Dr. Smith has received honoraria from Lilly for lecturing and chairing symposia.

References

1. Hanauske AR, Chen V, Paoletti P, et al: Pemetrexed disodium: A novel antifolate clinically active against multiple solid tumors. Oncologist 6:363-373, 2001.
2. Niyikiza C, Baker SD, Seitz DE, et al: Homocysteine and methymalonic acid: markers to predict and avoid toxicity from pemetrexed therapy. Mol Cancer Ther 1:545-552, 2002.
3. Bunn P, Paoletti P, Niyikiza C, et al: Vitamin B12 and folate reduce toxicity of Alimta (pemetrexed disodium, LY231514, MTA), a novel antifolate/antimetabolite (abstract 300). Proc Am Soc Clin Oncol 20:76a, 2001.
4. Miles DW, Smith IE, Coleman RE, et al: A phase II study of pemetrexed disodium (LY231514) in patients with locally recurrent or metastatic breast cancer. Eur J Cancer 37:1366-1371, 2001.
5. Martin M, Spielmann M, Namer M, et al: Phase II study of pemetrexed in breast cancer patients pretreated with anthracyclines. Ann Oncol 14:1246-1252, 2003.
6. Llombart-Cussac A, Theodoulou M, Rowland K, et al: A phase II trial of pemetrexed disodium (ALIMTA, LY231514) in metastatic breast cancer (MBC) patients who have failed anthracyclines (A) and taxanes (T) (salvage chemotherapy) (abstract 526). Breast Cancer Res Treat 64:122, 2000.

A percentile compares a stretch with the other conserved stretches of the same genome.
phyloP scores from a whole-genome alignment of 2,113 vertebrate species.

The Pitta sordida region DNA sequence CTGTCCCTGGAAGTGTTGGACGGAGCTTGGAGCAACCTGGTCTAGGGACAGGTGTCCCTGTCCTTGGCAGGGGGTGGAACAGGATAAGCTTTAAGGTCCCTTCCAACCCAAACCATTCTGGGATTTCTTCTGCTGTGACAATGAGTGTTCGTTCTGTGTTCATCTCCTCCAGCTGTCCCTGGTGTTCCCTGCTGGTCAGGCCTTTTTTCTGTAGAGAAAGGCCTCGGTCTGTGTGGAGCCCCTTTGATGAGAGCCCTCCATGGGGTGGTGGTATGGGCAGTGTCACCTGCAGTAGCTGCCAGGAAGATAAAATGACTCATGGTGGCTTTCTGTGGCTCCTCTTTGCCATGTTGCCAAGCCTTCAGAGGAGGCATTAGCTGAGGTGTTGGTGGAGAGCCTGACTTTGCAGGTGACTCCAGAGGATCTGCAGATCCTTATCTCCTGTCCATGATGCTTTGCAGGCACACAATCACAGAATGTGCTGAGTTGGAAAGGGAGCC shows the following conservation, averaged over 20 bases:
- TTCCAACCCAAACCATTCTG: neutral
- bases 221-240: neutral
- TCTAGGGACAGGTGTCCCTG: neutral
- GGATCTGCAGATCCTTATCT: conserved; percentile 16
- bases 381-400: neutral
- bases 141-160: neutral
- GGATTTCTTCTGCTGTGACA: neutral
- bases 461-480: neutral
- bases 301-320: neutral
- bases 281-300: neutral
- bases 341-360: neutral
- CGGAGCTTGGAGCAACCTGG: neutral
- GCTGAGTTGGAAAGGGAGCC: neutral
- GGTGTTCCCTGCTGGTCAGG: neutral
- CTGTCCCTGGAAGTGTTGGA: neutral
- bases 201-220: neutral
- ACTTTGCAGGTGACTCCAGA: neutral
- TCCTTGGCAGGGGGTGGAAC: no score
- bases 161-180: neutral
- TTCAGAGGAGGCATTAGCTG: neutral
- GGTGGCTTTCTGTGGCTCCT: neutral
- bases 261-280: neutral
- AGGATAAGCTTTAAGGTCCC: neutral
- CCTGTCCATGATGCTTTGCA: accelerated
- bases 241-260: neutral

7. Mennel RG, O’Shaughnessy J, Blum JL, et al: Pemetrexed disodium (ALIMTA, LY231514, MTA) in advanced breast cancer (ABC) patients (pts) with prior anthracycline or anthracenedione, taxane, and capecitabine treatment: A phase II study (abstract 194). Proc Am Soc Clin Oncol 20:49a, 2001.
8. Goedhals L, van Wijk AL: MTA (LY231514) in advanced carcinoma of the cervix (abstract A615). Ann Oncol 9(suppl 2):339a, 1998.
9. Campbell IG, Jones TA, Foulkes WD, et al: Folate-binding protein is a marker for ovarian cancer. Cancer Res 51:5329-5338, 1991.
10. Toffoli G, Russo A, Gallo A, et al: Expression of folate binding protein as a prognostic factor for response to platinum-containing chemotherapy and survival in human ovarian cancer. Int J Cancer 79:121-126, 1998.
11. Siegel BA, Dehdashti F, Mutch DG, et al: Evaluation of 111In-DTPA-folate as a receptor- targeted diagnostic agent for ovarian cancer: Initial clinical results. J Nucl Med 44:700-707, 2003.